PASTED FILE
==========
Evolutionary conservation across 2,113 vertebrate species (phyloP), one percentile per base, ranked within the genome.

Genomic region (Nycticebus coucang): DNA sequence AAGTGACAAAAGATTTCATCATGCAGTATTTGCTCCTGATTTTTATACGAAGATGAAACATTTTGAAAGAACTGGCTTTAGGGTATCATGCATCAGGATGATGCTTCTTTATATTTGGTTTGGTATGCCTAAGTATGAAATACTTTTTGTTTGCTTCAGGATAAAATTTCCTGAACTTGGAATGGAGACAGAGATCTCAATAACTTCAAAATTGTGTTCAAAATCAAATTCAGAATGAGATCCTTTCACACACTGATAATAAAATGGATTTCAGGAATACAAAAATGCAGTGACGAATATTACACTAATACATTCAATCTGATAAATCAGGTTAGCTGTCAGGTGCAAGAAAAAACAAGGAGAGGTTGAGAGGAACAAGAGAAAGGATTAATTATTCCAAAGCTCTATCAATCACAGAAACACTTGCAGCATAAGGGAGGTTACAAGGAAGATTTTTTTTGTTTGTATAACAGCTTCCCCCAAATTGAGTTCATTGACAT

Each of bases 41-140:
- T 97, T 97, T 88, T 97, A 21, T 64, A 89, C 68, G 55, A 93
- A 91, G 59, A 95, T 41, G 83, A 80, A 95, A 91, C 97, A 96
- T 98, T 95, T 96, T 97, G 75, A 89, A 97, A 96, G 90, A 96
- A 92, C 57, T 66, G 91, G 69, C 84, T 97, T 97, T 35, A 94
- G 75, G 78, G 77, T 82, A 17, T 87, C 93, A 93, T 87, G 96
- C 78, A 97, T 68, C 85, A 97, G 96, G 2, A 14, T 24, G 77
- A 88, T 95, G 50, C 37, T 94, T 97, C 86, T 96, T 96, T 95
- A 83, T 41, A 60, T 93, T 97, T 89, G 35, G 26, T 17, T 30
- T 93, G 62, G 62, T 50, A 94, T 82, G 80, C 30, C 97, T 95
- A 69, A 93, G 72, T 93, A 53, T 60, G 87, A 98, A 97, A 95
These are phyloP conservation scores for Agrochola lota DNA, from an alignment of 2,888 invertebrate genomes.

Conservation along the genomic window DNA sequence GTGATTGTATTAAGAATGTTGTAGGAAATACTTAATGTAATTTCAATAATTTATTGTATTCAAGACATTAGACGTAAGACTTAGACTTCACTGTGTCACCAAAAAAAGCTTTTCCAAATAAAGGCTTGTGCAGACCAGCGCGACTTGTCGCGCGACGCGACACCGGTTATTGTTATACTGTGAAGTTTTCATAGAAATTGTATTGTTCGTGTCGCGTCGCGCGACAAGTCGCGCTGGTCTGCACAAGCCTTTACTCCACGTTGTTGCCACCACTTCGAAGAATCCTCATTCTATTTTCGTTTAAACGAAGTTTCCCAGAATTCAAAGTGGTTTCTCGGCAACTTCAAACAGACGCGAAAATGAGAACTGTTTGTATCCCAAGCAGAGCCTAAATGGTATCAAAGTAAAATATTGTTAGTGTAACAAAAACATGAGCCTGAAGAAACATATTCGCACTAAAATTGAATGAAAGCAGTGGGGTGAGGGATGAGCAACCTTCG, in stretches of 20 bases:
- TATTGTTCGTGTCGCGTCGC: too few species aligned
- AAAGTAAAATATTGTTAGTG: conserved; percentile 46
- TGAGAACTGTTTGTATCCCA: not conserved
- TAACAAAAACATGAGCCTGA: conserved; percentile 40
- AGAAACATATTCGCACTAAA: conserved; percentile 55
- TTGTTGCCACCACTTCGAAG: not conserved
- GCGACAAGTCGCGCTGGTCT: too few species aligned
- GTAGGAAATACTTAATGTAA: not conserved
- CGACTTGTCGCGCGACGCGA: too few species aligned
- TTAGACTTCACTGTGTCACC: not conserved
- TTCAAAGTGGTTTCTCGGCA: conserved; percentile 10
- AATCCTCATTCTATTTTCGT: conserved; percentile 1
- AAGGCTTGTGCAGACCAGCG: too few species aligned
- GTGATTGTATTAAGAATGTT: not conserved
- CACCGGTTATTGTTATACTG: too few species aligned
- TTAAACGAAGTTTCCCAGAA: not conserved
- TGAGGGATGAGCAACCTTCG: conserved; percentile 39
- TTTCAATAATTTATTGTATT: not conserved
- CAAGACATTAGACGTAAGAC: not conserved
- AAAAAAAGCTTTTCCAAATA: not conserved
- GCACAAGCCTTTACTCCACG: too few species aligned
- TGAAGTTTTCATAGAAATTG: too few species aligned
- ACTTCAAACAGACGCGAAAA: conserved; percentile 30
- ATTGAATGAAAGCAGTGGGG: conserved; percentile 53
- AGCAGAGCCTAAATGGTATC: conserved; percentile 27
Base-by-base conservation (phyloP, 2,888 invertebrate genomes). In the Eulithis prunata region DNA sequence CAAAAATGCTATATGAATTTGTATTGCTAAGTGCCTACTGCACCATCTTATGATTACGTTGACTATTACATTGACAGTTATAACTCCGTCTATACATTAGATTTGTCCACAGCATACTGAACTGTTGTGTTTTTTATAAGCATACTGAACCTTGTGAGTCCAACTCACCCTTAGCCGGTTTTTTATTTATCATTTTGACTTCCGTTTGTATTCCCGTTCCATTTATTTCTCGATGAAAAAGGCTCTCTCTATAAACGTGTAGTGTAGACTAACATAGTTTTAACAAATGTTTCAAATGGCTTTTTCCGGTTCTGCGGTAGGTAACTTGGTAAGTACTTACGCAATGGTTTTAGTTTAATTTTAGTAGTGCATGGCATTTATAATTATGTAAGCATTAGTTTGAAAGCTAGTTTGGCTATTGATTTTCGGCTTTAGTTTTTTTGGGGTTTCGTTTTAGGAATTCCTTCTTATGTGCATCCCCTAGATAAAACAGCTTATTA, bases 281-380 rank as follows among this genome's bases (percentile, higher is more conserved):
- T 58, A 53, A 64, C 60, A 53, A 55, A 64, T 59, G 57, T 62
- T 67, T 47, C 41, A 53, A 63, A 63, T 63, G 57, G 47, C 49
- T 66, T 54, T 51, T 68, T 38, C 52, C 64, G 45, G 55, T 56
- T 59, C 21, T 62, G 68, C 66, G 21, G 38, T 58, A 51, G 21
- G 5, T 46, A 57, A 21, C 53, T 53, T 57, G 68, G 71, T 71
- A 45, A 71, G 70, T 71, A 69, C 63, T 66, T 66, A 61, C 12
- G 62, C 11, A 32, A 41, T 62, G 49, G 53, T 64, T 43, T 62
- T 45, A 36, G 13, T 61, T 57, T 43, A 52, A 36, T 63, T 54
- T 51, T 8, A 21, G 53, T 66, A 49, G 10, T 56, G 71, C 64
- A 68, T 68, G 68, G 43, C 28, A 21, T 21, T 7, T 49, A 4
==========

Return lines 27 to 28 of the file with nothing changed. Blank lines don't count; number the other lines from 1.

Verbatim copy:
- AATCCTCATTCTATTTTCGT: conserved; percentile 1
- AAGGCTTGTGCAGACCAGCG: too few species aligned